“I look forward to working with him on our priorities to fix California. As a retired firefighter, Kelly is a fearless advocate for protecting the public and tackling fentanyl in our communities,” said Jones at a Capitol press briefing.

Anti-LGTBQ Groups Announce Plan to Place Transgender Student Rights on 2024 Ballot

Last week, multiple anti-LGBTQ groups announced an effort to place three initiatives on the November 2024 California ballot aimed at limiting the rights of transgender youth.

The initiatives, which need 550,000 valid signatures each to get on the ballot, are an effort to put policies in place that lawmakers have refused to take up with legislation, the activists say.

One of the initiatives requires that parents be notified if their child identifies as transgender at school. The second would prohibit transgender students from participating on sports teams not aligned with their gender at birth. The third would ban gender-affirming medical care for minors. This includes puberty blockers, hormone therapy and surgery.

Similar policies have been put in place in 20 U.S states. Many are currently facing court challenges.

“We need to make sure that the legislation that we’re doing will stand the test of time … and is as robust and appropriate as possible in response to the threats that are out there,” Assemblymember Chris Ward (D-San Diego), vice chair of the California LGBTQ Legislative Caucus, told the San Francisco Chronicle.

Legislation regarding students’ rights to control the disclosure of their identity or sexuality is being considered in the State Legislature. However, a floor vote in the Assembly or Senate is unlikely before lawmakers go on recess Sept. 14.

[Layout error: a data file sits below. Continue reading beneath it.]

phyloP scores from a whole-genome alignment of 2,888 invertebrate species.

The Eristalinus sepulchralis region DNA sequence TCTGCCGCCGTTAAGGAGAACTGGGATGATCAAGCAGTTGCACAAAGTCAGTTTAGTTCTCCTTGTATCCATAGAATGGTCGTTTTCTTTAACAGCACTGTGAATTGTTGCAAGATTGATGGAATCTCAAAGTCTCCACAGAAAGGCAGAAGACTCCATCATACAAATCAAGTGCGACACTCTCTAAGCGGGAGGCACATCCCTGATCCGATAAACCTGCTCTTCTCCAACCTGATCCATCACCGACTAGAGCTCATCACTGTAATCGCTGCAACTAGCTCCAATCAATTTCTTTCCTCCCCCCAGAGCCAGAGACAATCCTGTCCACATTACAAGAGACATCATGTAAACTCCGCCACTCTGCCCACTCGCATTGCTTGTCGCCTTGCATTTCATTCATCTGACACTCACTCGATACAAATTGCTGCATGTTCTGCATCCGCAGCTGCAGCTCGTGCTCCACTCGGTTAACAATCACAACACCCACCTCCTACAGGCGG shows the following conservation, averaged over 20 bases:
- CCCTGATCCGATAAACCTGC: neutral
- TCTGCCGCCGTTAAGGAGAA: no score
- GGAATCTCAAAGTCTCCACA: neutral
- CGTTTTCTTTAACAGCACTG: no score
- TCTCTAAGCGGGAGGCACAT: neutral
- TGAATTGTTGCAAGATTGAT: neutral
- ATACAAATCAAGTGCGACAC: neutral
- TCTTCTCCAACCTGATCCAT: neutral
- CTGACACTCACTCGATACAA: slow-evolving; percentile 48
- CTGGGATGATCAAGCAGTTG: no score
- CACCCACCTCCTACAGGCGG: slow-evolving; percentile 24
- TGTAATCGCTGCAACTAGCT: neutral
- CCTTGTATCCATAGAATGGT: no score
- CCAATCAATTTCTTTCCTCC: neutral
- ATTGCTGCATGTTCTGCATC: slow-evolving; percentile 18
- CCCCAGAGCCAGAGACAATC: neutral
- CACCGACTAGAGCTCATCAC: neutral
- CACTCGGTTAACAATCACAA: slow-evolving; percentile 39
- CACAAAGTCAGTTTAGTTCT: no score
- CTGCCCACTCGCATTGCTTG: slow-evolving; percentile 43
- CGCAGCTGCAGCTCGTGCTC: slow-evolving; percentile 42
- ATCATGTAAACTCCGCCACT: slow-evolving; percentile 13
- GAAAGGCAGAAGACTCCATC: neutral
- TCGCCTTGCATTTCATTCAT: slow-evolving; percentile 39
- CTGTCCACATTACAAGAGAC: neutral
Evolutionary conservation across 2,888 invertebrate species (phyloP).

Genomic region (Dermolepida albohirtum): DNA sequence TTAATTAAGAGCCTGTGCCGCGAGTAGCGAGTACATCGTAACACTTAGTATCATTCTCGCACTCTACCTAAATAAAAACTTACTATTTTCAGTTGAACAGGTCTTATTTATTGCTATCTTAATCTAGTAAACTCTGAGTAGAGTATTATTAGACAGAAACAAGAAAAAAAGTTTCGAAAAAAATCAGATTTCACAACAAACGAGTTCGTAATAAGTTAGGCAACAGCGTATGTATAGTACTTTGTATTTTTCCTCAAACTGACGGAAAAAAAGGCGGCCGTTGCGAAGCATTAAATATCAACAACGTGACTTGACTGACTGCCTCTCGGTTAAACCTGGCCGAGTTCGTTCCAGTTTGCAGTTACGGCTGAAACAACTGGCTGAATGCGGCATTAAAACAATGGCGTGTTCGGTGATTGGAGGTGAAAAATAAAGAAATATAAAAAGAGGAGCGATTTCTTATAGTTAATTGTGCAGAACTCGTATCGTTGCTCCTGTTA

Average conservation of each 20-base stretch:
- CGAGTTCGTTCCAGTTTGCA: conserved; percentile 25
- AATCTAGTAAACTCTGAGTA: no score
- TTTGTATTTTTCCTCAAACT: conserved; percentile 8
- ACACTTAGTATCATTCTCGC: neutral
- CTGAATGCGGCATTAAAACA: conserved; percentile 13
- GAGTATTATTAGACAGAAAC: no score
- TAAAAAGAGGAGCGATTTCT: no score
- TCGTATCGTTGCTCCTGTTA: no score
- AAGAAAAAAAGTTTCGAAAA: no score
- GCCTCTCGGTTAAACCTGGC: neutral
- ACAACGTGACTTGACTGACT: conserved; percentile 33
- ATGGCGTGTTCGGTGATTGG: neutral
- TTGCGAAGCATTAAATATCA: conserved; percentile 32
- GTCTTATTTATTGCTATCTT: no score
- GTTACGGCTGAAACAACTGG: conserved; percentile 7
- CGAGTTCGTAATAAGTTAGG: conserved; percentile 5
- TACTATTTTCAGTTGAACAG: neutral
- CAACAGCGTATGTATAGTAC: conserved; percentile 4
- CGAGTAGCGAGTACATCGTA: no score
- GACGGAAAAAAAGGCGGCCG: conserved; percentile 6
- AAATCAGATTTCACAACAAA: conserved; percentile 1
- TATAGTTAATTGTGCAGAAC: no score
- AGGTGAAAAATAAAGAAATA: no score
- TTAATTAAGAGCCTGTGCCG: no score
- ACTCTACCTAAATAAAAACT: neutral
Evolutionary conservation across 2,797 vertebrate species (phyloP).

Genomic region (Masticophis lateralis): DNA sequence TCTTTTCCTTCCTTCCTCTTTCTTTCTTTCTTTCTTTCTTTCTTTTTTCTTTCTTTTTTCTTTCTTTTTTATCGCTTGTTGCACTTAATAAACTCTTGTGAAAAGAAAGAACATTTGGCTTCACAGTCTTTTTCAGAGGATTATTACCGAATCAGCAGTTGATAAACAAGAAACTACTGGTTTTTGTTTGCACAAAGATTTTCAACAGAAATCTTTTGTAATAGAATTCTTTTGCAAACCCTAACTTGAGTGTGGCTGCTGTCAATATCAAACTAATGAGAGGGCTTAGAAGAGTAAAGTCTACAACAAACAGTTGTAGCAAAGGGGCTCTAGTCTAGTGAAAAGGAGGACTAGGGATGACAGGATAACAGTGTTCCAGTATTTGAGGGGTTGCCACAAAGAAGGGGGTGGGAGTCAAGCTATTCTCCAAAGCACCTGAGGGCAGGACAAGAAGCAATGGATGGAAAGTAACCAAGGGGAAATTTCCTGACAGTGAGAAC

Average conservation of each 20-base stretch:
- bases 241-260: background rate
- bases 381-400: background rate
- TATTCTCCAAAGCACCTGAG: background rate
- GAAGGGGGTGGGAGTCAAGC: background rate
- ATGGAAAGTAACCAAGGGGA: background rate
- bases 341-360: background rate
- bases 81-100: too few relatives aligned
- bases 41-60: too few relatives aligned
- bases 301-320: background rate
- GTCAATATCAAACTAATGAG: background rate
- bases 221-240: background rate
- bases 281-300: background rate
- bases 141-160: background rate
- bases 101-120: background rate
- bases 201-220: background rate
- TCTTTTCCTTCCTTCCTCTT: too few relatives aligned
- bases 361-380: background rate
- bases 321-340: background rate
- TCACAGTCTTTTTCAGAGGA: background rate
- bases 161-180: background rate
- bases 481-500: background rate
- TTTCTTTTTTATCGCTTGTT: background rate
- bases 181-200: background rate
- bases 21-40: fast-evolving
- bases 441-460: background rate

Another bill, AB 1314, that would require schools to notify parents if their children self-identify as a gender different from the one on the birth certificate is currently under review in the Assembly Education Committee.

Victim Advocates, Business Owners, Law Enforcement and Republican Officials Rally Against Crime

On Aug. 31, Republican lawmakers, businessowners, crime victim advocates and law enforcement officials held a rally at the State Capitol demanding an end to policies, in their view, that have made communities around the state less safe.

The rally took place one day ahead of the Appropriations Committee suspense hearing where the fate of several bills the Republican Caucus prioritized was determined for this session.

California Black Media (CBM) will follow up with more coverage on bills that advanced this session and others that have been put on hold.

“Enough is enough – the Legislature needs to stop excusing and enabling the crime wave that’s turning people around the state into victims,” said Assembly Republican Leader James Gallagher (R-Yuba City).

“Members of the Appropriations Committee have a choice: double down on the pro-criminal policies that got us into this mess or protect law-abiding Californians. I hope they make the right decision.”

Speakers, including trafficking survivor Dominique Brown, of Breaking the Chains, called on the committee to advance Senate Bill (SB) 14, which would make human trafficking of a minor a serious felony.

“SB 14 is a critical step to protect children and young adults from the horrors of human trafficking,” said Brown. “I hope the passage of SB 14 will make a lasting statement that God’s children are not for sale.”

Attendees also rallied to stop other public safety and crime-and-punishment related bills, including SB 553, SB 94, SB 81, and ACA 4.

September Is National Emergency Preparedness Month

The Federal Emergency Management Agency’s (FEMA) has designated September as Emergency Preparedness Month as part of its public awareness campaign on disaster preparedness.

Last week, the Governor’s Office of Emergency of Emergency Services (CalOES) released a number of online toolkits (in 12 languages) to inform state residents about what they can do if faced with a natural disaster.

As the state gets drier, hotter and wetter – and as more and more residents experience extreme weather conditions every year – officials say the information is lifesaving, and preparation for emergencies is a lot simpler than most people think.

For more information on getting prepared visit Listos California.